project management | TechWell

project management

Man covering his eyes while throwing a dart The Dangers of Underplanning in Your Agile Projects

Agile coaches often stress the importance of not overplanning because work is later changed or never done at all. But consequently, many teams then fall victim to underplanning and aren't equipped for a successful project. Here are some planning activities that are critical to do before your sprints start.

Jeffery Payne's picture
Jeffery Payne
Plane coming in for a landing, photo by Sebastian Grochowicz How Do We Land This Thing? Planning for Go-Live and Beyond

Some project managers have little experience bringing a project in for a landing, so they can be dismayed or just blindsided by organizational change needs and stakeholders’ expectations at delivery. Here is a checklist of some commonly forgotten items to address when a project goes live, so be sure to plan for them.

Payson Hall's picture
Payson Hall
Sparkly "2017" sign Top 10 TechWell Insights Stories of 2017

TechWell Insights features short stories about topics from every stage of the software development lifecycle, so no matter what's giving you trouble or what you're into, TechWell can be a good resource. Last year, the most popular stories involved company culture, how to be a good leader, and the future of testing.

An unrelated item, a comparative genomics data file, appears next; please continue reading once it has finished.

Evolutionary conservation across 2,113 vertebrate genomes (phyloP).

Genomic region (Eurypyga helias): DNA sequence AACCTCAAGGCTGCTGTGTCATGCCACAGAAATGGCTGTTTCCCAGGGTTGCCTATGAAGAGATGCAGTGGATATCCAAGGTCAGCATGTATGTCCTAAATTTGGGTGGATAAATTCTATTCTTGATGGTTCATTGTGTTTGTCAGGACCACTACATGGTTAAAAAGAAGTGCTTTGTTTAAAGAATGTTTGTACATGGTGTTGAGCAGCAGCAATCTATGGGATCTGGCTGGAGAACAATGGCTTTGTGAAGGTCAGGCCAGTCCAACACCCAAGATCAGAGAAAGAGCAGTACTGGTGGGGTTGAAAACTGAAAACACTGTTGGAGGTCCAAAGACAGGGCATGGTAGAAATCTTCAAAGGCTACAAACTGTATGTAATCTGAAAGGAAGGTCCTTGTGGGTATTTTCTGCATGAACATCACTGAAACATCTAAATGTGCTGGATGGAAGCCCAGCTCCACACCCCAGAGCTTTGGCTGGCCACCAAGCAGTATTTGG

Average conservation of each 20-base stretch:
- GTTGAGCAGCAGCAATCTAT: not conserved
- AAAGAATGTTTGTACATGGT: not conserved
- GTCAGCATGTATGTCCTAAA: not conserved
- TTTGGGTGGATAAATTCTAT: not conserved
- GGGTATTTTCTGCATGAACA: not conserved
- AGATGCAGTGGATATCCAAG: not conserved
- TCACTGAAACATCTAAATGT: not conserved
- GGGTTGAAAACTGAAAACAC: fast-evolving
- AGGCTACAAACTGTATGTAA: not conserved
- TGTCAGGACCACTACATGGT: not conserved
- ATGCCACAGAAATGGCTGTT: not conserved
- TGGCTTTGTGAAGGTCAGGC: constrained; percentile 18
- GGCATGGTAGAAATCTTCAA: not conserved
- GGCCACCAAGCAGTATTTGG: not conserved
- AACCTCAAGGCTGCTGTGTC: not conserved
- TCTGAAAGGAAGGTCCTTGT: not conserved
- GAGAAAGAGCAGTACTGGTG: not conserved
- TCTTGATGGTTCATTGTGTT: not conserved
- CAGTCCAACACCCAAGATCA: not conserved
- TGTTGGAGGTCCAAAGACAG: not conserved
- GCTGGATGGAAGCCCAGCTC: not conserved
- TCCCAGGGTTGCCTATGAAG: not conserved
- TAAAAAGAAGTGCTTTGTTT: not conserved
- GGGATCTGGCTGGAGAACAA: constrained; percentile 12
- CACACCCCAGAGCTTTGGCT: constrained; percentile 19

Heather Shanholtzer's picture
Heather Shanholtzer
Illustration of minimum viable product with cars Interface Grief: Is It Agile, or Just Bad Software Engineering?

There are people who will use "being agile" to justify software engineering practices that could be perceived as lazy or even bad. The specifications are going to change, they say, so it would be a waste to engineer more to begin with than the minimum viable product. What's expediency and what's just poor practice?

Payson Hall's picture
Payson Hall
Tools Balancing Process and Tools

The limits of a tool may lead us to realize that we are not working as effectively as we can, and often, changing a tool is part of the solution. But there are good and bad ways to select a tool and how you use it. In particular there are risks when you focus first on tools before considering the problem.

Steve Berczuk's picture
Steve Berczuk
Computer with a "Retired!" sign Think through System Changes to Anticipate Quality Issues

When you replace or significantly modify components of a larger system, too frequently we focus on whether the code we are building functions correctly. This is important, but it’s also short-sighted. It’s easy to introduce errors because we are changing interactions. Coding bugs are only one quality problem.

Payson Hall's picture
Payson Hall
Agile project 5 Tips for Choosing Your First Agile Project

When transitioning to agile, applying agile methods to a single project is a great way to get started. However, care must be taken to ensure the project you choose is appropriate—it shouldn't be too large, take too long, or be too risky. Here are five tips to help you pick the right project for your agile pilot.

Jeffery Payne's picture
Jeffery Payne
Continuous improvement Driving Continuous Improvement to the Entire Organization

In traditional agile approaches, retrospectives are valuable to team improvement. However, when teams encounter organizational issues beyond their control, such as project structure, interorganizational communication, or resources, it's more difficult. Here's how to expand continuous improvement to the whole company.

Alan Crouch's picture
Alan Crouch